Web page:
IREB: 6 Steps To Good Requirements

by | 15.09.2020 | Requirements Engineering

Requirements Engineering is a key discipline in systems development. It is of critical importance for successful systems development. Luckily, help is available: a structured approach in 6 steps for the elicitation and management of requirements, based on recommendations by the International Requirements Engineering Board (IREB e.V.).

The Beginning of the Project

It all begins with the project order. This project order includes a project description. This description includes, among other things, a statement on the expected benefits. It also includes the business case as well as financial and teporal restrictions of the project.

Seems you’re set to go. Let’s elicit some serious requirements, and subsequently determine which of these requirements can be realized from a financial, organizational, and technical standpoint.

Requirements In The Spotlight: Completeness

Requirements concretize goals. The project order is not detailed enough to derive a list of  them from it. This is why stakeholder goals have to be detailed. Stakeholders are persons, groups, and organizational units that have an interest in the system under development. They influence the requirements either directly or indirectly. But can everyone be considered a stakeholder if they pursue their goals using the system and who influence the development?

To decide you would need to know the precise system context. That requires detailing the stakeholders’ goals. If the system context is not fully defined then the requirements will also remain incomplete. A system context diagram can help with the analysis. The diagram shows which elements, including foreign systems, agents, rules, norms and standards are found in the planned system’s environment and which are relevant for our understanding of the requirements.

Stakeholders pursue goals. They have simple expectations from a system: it should help them achieve their goals. In order for the system to be successful, it should contain particular characteristics. The description of these characteristics is seen as a goal in the context of these intentions. Representing inter-relationships within goal diagrams helps us to recognize competing or dependent goals and solve goal conflicts with stakeholders.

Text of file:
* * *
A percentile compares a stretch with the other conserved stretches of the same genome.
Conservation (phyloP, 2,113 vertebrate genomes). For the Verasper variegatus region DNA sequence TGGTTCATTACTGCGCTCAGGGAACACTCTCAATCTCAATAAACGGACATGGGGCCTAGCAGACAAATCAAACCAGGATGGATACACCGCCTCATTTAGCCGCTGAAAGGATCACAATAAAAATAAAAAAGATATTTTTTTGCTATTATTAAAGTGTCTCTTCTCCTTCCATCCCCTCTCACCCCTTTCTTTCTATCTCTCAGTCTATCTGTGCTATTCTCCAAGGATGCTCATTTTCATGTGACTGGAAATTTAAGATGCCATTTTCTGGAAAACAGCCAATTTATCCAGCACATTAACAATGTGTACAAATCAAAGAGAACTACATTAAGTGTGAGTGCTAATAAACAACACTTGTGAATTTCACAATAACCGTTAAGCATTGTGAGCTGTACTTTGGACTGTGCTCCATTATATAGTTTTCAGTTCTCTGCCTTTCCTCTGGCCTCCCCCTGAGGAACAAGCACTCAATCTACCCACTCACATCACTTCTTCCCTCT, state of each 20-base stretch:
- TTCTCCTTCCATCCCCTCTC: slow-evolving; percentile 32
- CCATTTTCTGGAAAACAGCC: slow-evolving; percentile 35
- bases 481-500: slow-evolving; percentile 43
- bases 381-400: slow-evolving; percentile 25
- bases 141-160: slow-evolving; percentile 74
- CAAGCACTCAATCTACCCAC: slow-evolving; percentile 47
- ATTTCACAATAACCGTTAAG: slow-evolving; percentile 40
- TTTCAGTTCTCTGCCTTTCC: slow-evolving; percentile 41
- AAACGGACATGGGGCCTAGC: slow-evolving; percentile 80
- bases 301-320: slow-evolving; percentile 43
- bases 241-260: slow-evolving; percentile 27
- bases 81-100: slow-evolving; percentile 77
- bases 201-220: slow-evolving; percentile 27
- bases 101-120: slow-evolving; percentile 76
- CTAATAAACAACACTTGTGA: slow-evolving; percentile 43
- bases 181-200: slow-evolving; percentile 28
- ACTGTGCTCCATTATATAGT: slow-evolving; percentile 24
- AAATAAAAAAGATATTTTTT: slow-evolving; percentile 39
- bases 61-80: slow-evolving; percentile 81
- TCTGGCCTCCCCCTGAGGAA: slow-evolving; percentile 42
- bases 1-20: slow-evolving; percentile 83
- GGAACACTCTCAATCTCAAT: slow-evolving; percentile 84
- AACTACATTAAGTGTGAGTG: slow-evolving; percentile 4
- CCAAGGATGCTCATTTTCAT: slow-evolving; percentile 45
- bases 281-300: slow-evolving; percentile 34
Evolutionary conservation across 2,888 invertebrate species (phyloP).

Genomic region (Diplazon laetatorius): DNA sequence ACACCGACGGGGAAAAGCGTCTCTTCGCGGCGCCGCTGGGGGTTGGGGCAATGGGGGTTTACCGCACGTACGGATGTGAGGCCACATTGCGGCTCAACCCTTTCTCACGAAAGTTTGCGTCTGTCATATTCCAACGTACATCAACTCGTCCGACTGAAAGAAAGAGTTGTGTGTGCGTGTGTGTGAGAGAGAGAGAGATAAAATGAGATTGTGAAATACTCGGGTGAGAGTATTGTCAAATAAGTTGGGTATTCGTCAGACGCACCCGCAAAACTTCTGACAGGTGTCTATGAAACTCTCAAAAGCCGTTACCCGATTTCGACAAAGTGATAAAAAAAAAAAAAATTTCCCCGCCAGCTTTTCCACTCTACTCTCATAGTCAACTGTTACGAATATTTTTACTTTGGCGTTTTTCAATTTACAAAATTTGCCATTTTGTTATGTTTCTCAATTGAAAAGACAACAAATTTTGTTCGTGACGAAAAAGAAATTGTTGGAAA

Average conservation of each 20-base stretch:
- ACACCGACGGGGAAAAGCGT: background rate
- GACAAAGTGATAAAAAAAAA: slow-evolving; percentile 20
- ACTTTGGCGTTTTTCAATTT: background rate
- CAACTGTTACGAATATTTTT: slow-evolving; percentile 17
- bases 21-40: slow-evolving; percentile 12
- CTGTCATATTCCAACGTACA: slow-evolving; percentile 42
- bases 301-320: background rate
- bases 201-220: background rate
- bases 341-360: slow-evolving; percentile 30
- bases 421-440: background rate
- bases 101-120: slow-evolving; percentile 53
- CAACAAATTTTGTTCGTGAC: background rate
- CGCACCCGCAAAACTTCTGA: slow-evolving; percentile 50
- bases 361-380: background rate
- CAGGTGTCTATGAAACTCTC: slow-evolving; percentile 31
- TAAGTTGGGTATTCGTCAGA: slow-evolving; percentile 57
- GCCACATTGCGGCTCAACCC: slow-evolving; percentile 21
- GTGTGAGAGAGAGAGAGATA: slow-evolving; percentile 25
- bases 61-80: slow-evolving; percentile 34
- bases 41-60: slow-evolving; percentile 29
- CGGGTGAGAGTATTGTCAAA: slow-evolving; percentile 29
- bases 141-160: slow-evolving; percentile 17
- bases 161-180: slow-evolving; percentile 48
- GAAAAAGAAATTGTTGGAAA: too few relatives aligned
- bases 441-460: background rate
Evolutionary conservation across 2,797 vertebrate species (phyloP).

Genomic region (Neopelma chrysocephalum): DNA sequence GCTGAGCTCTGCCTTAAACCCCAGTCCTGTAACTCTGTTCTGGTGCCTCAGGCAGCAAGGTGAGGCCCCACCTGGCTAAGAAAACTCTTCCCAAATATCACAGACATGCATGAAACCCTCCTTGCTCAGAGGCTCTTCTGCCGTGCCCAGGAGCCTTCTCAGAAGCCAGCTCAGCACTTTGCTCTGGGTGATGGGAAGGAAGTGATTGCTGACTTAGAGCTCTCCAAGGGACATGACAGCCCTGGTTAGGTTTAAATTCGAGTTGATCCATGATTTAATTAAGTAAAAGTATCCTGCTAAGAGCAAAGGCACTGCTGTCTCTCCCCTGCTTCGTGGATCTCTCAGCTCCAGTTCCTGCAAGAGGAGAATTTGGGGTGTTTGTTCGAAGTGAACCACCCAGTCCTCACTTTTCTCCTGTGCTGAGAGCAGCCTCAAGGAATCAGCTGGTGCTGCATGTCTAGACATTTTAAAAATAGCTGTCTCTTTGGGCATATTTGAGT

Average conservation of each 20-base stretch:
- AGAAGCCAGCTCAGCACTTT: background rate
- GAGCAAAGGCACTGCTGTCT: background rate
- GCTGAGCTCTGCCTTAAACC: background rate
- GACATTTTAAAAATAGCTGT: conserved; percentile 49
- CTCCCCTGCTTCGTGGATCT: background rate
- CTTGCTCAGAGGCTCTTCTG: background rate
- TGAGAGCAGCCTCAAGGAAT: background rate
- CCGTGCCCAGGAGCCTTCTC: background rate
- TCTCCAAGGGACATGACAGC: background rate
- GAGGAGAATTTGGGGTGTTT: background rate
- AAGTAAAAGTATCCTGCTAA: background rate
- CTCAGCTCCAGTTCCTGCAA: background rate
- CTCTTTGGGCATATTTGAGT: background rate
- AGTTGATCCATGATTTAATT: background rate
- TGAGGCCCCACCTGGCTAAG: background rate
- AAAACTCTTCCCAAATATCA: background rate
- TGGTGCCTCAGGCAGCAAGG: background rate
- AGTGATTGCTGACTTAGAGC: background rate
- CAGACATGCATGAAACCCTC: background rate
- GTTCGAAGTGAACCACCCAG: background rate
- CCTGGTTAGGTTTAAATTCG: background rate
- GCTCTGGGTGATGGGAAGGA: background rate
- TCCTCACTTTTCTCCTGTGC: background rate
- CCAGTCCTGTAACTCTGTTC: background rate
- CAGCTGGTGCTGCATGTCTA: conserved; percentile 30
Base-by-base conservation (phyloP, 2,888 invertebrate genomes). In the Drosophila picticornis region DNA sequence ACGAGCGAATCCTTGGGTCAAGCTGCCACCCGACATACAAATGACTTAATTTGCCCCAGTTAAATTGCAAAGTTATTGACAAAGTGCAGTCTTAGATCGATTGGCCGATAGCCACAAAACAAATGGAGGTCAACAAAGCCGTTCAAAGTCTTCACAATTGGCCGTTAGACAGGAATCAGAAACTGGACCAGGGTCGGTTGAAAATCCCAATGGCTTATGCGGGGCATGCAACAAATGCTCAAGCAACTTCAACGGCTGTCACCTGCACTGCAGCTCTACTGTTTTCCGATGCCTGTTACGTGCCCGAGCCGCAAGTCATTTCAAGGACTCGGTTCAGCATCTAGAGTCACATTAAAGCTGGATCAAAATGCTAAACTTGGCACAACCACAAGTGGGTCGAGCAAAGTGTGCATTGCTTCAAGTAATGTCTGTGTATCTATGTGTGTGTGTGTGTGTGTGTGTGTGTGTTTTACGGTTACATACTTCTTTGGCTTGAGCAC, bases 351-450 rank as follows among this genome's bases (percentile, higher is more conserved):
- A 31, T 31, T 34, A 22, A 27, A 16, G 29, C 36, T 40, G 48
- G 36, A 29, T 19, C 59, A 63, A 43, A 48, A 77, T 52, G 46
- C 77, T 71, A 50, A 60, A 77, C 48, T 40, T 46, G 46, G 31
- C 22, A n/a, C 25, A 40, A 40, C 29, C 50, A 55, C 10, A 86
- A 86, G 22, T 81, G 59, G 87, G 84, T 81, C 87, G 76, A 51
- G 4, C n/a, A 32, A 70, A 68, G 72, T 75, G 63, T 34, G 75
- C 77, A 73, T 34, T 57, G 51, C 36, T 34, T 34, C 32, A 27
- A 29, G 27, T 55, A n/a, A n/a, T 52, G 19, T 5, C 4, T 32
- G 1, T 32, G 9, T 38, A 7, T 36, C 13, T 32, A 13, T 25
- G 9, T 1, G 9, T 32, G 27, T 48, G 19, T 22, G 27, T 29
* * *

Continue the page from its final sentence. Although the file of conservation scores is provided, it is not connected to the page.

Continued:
microTOOL Blog: Context - stakeholders -goals
Context – stakeholders – goals

Iterative Stabilization of Requirements

Diagrams describe various aspects of a system. If you are not making progress with one aspect, then change your perspective. In such cases it can help to develop scenarios for goals. Scenarios answer the question: how can a goal be achieved using a system? Requirements can often be derived from goals and scenarios. They can also, in turn, be described by scenarios in order to create detailed requirements. The process is highly iterative.

microTOOL Blog: Stabilizing requirements
Simultaneous Detailing of Requirements

The more requirements come up, the more difficult it becomes to recognize connections and the more difficult it is to get a firm orientation. Derivatives, extensions, participating stakeholders, affected requirements, test cases, system architecture and much more need to be take into consideration. Given that the goal is to obtain requirements that are realizable it makes sense to detail them along with the system architecture. Class and package diagrams from UML and block definition and internal block diagrams from SysML are suitable means to express this.

microTOOL Blog: Detailing requirements simultaneously
Detailing requirements simultaneously

Evaluation and documentation of Requirements

The quality of the requirements needs to be evaluated and documented. Coverage, changes, variations and system partitioning are just some of the key words that a relevant in the context of the evaluation. The documentation happens in a requirements specification or a vision document for requirements specification. And once you have illuminated the different aspects with graphical tools then you probably would want to document them, right?

microTOOL Blog: Evaluating and documenting requirements simultaneously
Evaluating and documenting requirements

So in summary, there are six steps that lead to good requirements. They partition the system and analyze the stakeholders. The stakeholders pursue goals, which requirements are derived from. Scenarios can help us to develop a better understanding and can help us come up with new ones. Besides requirements development they also model the system and the requirements that result from it. All of the above should be continually evaluated and documented.

microTOOL Blog: IREB - six steps to good requirements
Six steps to good requirements


Requirements engineering dramatically influences the success of a project. At the end of the day IREB e.V. would like to use the six steps to improve practices within requirements engineering and the business analysis. They form the foundation for a combined understanding within a project and among business partners. Communication becomes considerably more efficient when all the participants speak the same language. In this way requirements specifications begin to take form. They allow planning and the development of product tests to improve. These six steps put you on the path to success.